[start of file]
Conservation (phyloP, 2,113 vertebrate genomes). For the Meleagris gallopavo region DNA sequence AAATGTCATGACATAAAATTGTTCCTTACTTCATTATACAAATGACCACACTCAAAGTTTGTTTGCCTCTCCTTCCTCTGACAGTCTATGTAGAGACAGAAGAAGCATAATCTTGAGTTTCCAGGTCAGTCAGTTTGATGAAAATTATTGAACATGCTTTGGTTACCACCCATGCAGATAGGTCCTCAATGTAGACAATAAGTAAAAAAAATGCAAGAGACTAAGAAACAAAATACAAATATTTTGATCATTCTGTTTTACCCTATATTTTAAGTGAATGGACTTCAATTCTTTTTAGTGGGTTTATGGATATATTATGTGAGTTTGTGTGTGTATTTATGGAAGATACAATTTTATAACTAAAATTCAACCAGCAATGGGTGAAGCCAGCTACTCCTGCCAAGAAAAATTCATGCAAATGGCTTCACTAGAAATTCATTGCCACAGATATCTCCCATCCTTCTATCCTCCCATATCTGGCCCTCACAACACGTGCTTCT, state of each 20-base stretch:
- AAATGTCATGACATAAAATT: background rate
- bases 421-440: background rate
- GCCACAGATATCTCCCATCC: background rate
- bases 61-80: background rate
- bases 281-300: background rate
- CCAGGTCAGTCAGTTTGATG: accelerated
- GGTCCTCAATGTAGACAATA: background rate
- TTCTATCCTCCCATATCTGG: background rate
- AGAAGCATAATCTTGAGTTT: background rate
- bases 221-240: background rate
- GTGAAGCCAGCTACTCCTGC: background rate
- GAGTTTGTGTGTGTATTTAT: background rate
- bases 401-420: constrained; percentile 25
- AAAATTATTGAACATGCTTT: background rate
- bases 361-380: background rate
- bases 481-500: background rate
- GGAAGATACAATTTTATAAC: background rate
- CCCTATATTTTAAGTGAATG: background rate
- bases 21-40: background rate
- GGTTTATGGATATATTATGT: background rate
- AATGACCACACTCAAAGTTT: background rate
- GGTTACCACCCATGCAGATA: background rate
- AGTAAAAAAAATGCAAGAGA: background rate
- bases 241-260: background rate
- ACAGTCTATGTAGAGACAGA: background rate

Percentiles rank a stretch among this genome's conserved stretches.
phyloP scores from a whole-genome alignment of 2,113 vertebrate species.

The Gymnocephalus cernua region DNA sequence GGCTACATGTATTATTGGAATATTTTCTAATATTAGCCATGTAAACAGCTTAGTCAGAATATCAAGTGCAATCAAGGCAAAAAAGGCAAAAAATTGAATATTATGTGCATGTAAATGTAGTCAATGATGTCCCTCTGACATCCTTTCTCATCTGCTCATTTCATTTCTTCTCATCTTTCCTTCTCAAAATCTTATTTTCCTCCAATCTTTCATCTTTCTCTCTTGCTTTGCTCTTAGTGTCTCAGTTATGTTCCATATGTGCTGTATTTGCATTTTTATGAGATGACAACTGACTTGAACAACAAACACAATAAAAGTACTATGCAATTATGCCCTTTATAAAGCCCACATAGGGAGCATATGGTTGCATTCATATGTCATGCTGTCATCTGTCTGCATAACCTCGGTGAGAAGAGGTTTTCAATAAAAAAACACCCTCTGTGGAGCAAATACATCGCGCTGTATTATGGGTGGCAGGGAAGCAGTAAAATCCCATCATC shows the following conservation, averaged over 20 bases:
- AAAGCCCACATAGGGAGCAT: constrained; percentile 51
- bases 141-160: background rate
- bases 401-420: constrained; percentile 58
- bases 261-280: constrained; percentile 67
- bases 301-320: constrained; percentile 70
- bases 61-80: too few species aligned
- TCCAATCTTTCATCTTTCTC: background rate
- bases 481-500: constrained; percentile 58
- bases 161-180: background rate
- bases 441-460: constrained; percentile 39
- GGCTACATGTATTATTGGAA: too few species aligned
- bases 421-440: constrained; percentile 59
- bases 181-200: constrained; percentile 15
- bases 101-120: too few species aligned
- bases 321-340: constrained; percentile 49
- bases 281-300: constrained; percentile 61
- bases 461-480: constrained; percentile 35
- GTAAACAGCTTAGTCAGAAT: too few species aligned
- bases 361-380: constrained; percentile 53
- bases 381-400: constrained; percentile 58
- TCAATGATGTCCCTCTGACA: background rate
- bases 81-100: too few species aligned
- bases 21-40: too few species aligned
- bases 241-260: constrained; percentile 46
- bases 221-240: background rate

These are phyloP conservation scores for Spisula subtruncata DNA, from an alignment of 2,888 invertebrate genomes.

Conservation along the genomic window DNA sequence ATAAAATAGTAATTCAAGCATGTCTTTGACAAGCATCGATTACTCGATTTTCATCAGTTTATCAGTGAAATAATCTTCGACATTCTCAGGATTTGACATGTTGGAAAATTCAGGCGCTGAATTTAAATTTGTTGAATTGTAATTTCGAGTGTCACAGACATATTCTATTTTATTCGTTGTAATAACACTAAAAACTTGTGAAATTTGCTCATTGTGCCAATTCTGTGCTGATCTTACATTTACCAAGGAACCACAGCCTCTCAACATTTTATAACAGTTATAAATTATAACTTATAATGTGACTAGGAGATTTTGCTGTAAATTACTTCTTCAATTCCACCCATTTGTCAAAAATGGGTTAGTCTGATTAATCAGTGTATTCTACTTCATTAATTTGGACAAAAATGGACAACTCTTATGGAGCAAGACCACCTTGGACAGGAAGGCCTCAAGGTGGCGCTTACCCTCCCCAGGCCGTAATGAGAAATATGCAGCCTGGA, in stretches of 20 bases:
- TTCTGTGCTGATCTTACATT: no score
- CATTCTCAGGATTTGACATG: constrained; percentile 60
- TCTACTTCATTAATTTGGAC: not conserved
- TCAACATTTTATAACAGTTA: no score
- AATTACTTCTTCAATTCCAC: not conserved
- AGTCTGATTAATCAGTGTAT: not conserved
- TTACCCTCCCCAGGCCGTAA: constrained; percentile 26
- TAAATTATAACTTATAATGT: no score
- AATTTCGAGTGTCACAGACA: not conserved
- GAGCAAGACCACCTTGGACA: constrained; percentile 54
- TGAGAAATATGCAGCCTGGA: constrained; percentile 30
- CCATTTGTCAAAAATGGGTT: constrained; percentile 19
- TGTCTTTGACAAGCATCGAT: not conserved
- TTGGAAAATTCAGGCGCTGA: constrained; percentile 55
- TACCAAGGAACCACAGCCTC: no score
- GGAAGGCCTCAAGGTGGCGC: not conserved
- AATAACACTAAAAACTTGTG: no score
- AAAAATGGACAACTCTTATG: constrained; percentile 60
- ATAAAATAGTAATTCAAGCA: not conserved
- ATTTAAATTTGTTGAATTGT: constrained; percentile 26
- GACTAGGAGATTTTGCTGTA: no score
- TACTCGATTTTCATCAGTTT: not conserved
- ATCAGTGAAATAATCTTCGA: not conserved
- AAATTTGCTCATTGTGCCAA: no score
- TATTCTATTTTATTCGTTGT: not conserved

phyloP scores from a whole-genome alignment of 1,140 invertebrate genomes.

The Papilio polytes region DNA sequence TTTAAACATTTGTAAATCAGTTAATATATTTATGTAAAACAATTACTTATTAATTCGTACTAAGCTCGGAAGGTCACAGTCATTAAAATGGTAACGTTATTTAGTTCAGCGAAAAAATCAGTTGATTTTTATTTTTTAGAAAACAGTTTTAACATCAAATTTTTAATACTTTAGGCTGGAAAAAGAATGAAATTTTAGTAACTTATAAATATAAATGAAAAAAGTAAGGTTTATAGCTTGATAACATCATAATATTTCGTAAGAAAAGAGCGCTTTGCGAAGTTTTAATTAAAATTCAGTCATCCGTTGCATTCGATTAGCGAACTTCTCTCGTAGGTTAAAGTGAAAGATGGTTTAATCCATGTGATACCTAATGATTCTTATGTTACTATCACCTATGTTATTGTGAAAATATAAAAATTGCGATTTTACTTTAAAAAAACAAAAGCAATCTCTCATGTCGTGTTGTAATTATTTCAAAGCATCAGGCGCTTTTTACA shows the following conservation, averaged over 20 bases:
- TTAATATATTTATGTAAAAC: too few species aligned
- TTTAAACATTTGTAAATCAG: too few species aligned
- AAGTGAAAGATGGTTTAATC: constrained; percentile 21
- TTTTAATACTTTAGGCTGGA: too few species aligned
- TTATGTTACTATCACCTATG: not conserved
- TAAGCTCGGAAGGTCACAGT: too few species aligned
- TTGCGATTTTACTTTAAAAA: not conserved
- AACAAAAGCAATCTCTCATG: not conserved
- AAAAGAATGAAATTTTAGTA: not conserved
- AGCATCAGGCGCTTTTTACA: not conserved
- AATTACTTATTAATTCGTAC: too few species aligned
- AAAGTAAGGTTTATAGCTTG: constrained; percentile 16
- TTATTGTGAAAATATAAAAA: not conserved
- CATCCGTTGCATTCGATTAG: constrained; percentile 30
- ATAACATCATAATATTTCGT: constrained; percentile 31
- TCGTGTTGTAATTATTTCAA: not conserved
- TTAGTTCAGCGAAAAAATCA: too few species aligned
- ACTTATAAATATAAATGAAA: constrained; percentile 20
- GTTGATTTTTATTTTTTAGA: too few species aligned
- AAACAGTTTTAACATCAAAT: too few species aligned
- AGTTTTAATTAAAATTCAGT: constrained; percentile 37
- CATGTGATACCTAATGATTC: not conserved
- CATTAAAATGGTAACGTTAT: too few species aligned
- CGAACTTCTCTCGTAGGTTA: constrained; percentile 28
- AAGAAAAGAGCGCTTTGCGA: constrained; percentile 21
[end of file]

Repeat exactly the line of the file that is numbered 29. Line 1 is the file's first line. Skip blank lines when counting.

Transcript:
The Gymnocephalus cernua region DNA sequence GGCTACATGTATTATTGGAATATTTTCTAATATTAGCCATGTAAACAGCTTAGTCAGAATATCAAGTGCAATCAAGGCAAAAAAGGCAAAAAATTGAATATTATGTGCATGTAAATGTAGTCAATGATGTCCCTCTGACATCCTTTCTCATCTGCTCATTTCATTTCTTCTCATCTTTCCTTCTCAAAATCTTATTTTCCTCCAATCTTTCATCTTTCTCTCTTGCTTTGCTCTTAGTGTCTCAGTTATGTTCCATATGTGCTGTATTTGCATTTTTATGAGATGACAACTGACTTGAACAACAAACACAATAAAAGTACTATGCAATTATGCCCTTTATAAAGCCCACATAGGGAGCATATGGTTGCATTCATATGTCATGCTGTCATCTGTCTGCATAACCTCGGTGAGAAGAGGTTTTCAATAAAAAAACACCCTCTGTGGAGCAAATACATCGCGCTGTATTATGGGTGGCAGGGAAGCAGTAAAATCCCATCATC shows the following conservation, averaged over 20 bases: